If the Rays win the 2020 World Series, the lasting image may well be Brett Phillips running around in the Globe Life Field outfield, arms outstretched like an airplane.
Phillips didn’t invent that celebration — he’d seen his teammate Kevin Kiermaier do it. But it was Phillips executing it on the biggest stage in the most unlikely of circumstances Saturday night. A list of why Phillips was the last position player on either roster you’d expect to have the hit that led the Rays to walk-off Game 4 could be 5,000 words long (no, this isn’t that long). But because it’s October, and because the baseball gods are hopeless romantics, and because sometimes sports need no explanation but rather just appreciation, it was Phillips delivering nonetheless.
Here’s what made Phillips so unlikely to both be in that spot and deliver.
Brett Phillips grew up a Rays fan
Phillips grew up in Seminole, Florida as a fan of the Tampa Bay Devil Rays. They’d been a perennial loser until 2008, when Evan Longoria carried Tampa Bay all the way to the World Series. Phillips, 14 at the time, was hooked.
When Phillips was growing up, his grandmother took him to the first-ever Devil Rays fan fest. Phillips acknowledged after Game 4 that every young baseball player dreams of heroics in the World Series. In those dreams, and then in real life, Phillips wore a Tampa Bay uniform.
“I definitely want to extend some advice to all the kids out there,” Phillips said after Game 4. “Keep dreaming big. These opportunities, they’re closer than you think. They can come about. Just keep dreaming big, kids, of an opportunity like this, having an unrelenting belief that it will happen. And it does. Things like this happen.”
Three organizations got rid of Brett Phillips
Phillips was a sixth-round draft pick by the Houston Astros in 2012 out of high school. He became the type of player with enough talent to warrant inclusion in trades but not quite enough talent to break through.
Three times, Baseball Prospectus listed Phillips as a top-100 prospect on its preseason lists (2016, 2017, 2018). But Phillips also moved teams three times to wind up with Tampa Bay. First, he was part of the package moving to Milwaukee from Houston to acquire Mike Fiers and Carlos Gomez. Then he went from Milwaukee to Kansas City for Mike Moustakas.
The Rays acquired Phillips ahead of the 2020 trade deadline for minor-league shortstop Lucius Fox, and Phillips saw 25 plate appearances for Tampa Bay in the final month of the season.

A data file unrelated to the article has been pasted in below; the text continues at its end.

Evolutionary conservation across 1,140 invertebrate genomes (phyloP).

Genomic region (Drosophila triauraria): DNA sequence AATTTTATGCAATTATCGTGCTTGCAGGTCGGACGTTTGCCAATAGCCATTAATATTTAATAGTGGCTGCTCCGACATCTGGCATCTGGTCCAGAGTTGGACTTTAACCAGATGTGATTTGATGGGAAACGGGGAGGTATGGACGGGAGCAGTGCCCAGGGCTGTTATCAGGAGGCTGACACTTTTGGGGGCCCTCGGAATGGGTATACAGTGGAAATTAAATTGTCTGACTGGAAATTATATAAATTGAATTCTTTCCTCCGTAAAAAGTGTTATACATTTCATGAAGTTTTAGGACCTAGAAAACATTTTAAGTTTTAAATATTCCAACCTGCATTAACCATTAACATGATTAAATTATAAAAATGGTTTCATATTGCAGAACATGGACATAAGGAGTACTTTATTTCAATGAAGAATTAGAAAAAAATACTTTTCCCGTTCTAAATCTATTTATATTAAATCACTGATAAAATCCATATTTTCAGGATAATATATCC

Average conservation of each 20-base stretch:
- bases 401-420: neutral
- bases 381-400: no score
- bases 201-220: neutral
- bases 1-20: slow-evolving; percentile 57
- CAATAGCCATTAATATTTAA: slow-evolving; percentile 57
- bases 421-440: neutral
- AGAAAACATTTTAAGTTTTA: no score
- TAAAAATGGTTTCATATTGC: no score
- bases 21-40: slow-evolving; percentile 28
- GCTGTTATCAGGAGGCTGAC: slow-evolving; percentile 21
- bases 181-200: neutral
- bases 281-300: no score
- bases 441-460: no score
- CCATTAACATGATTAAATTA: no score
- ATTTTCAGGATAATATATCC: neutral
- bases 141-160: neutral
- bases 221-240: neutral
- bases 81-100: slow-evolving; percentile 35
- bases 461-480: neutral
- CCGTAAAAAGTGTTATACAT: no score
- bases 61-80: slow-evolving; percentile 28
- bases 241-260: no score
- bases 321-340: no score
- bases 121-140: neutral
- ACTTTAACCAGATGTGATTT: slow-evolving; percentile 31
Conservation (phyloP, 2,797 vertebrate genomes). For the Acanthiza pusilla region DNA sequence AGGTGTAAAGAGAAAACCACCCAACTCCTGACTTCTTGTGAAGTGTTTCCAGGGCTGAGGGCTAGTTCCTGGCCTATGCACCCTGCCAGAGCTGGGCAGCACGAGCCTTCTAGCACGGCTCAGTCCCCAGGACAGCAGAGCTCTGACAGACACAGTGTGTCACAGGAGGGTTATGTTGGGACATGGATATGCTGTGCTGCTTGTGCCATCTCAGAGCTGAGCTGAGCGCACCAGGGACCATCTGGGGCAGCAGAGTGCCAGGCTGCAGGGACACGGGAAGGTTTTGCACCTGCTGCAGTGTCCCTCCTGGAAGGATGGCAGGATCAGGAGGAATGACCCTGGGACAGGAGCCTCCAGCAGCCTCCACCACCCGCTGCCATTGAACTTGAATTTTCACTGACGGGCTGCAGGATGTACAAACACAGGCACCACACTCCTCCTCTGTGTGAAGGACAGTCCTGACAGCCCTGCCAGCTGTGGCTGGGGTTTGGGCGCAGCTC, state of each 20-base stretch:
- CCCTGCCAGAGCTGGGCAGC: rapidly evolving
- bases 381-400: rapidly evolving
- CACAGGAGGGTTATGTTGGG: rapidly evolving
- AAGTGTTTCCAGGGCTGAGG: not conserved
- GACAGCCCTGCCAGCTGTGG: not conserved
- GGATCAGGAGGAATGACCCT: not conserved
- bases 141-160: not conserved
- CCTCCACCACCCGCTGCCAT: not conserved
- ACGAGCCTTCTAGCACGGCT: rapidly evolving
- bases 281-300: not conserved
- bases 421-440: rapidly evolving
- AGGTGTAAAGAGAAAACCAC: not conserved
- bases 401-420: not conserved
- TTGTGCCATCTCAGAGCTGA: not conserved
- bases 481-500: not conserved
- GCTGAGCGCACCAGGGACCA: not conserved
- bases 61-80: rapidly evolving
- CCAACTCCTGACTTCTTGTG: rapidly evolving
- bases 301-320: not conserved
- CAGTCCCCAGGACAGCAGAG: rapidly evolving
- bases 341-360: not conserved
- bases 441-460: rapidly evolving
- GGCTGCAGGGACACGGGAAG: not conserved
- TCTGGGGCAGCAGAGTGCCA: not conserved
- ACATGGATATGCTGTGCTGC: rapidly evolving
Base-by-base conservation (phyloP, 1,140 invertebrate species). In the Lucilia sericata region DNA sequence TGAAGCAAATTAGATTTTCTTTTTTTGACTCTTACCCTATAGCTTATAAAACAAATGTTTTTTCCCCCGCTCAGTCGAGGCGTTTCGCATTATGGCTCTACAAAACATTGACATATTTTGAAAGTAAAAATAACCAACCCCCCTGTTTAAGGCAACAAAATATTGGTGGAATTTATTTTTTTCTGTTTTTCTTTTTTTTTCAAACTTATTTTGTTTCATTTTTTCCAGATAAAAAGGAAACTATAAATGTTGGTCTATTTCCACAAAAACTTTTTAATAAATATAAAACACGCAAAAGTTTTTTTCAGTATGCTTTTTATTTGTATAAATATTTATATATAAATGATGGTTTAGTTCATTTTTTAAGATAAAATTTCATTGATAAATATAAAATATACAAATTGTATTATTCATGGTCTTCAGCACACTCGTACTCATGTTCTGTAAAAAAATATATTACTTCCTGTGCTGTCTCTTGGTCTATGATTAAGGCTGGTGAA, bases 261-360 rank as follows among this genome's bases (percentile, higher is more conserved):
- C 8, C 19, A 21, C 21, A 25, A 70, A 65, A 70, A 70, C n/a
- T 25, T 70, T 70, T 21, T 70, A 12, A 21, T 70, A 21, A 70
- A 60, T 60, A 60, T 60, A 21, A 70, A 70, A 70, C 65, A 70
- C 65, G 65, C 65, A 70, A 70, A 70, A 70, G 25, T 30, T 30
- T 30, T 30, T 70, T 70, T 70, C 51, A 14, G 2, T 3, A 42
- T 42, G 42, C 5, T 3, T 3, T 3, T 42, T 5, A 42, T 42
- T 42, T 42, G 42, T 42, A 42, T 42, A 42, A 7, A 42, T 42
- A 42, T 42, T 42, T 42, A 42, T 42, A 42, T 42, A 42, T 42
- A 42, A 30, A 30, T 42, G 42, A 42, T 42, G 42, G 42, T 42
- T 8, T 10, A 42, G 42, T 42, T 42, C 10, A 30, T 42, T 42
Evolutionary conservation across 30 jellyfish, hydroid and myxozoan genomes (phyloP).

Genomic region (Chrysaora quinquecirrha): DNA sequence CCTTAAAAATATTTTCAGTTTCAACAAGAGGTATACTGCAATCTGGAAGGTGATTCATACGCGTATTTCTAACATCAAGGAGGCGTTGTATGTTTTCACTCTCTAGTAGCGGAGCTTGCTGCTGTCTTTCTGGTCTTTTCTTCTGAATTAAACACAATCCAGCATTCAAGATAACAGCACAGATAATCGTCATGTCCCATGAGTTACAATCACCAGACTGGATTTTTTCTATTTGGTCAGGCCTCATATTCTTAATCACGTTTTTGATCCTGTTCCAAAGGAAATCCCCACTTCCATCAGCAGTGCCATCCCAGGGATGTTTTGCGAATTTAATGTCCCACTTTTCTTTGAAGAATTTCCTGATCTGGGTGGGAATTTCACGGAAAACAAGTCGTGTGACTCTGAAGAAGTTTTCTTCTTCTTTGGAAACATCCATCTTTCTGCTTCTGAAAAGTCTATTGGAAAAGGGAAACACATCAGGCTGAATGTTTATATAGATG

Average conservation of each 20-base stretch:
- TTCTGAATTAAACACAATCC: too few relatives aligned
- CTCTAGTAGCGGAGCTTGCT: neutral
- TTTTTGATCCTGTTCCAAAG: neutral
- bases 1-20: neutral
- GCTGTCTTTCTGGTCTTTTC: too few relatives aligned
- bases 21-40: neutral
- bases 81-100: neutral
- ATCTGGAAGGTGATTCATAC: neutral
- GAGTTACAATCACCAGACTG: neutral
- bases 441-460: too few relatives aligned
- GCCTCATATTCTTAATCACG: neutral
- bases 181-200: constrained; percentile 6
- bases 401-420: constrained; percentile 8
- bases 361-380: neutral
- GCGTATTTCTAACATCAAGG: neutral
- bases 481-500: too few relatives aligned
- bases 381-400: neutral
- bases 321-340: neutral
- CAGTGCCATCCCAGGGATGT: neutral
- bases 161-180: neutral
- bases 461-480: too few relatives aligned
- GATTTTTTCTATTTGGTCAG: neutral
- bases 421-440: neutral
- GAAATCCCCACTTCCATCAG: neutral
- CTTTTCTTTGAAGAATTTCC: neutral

Brett Phillips spent the ALCS as a cheerleader
The ALCS in 2020 was set up as a seven-games-in-seven-days marathon. That meant bullpen depth was at a premium, which meant Kevin Cash and the Rays left Phillips off their ALCS 28-man roster. Phillips remained with the team and sat in the dugout during games, where he became a de facto cheerleader.
Armed with a white board and a pen, Phillips wrote messages of encouragement for his teammates. A popular one was an anagram for Randy Arozarena’s first name: Rakes All Night Day Year.
Phillips was added back to the World Series roster thanks to two built-in off days that would give Phillips the chance to lend value with his speed and defense.
Brett Phillips only hit at all because of two substitutions
The Rays’ tendency to chase every little advantage is why Phillips was in the game at all Saturday. Right-handed hitting Mike Brosseau started in favor of Ji-Man Choi against the southpaw Julio Urias. When Urias came out, so did Brosseau, for Choi. But then a late lead for Tampa Bay saw Phillips inserted as a defensive replacement, with Choi heading to the bench. The Rays couldn’t hold their leads, though, meaning they got a chance to hit in the bottom of the ninth.
For Phillips to even get up, Kevin Kiermaier needed to hit a broken-bat single and Arozarena needed to hold off on a borderline 1-2 pitch with two outs before working a walk. Phillips took the first three pitches he saw, falling behind 1-2. Then, a liner into right field and madness that’s already been dissected in every possible way. At the end of it all, Phillips was on the bottom of a dog pile, nearly passing out.
More fun Brett Phillips facts
- His middle name is Maverick
- He named his dog Rowgy, after the second syllable in the word ‘pierogi’
- His last hit before Saturday came Sept. 25
- He’s got a way with words: “Man, baseball’s fun. Wow.”
- And in the words of Sports Illustrated’s Tom Verducci: “(Brett) Phillips is the kind of person who if the sun decided not to rise one morning would happily fill in and nobody would notice.”